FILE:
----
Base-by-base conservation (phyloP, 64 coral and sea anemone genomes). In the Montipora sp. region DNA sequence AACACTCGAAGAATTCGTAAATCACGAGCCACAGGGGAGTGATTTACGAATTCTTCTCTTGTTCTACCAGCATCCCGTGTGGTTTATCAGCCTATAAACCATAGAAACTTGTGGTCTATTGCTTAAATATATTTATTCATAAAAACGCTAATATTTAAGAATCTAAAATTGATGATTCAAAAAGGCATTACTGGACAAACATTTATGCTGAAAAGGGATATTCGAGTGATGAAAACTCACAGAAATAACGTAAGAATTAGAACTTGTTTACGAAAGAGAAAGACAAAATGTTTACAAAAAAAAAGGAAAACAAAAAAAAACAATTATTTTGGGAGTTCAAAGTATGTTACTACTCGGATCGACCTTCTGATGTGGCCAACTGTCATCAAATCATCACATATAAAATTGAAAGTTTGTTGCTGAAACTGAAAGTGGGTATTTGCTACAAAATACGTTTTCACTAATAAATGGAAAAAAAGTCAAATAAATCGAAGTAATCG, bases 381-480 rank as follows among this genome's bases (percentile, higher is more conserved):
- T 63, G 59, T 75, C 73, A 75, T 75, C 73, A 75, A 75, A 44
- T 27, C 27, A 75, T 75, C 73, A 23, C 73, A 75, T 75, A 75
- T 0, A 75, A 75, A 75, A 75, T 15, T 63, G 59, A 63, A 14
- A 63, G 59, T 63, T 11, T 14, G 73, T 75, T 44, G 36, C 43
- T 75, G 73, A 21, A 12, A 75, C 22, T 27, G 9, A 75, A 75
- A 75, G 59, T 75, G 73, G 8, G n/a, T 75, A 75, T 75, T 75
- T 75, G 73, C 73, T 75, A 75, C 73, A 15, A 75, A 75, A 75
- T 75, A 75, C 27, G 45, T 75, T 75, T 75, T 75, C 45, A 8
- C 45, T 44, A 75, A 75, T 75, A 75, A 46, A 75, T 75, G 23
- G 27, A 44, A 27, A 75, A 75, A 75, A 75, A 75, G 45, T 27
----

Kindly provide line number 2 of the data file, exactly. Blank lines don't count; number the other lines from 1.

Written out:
- T 63, G 59, T 75, C 73, A 75, T 75, C 73, A 75, A 75, A 44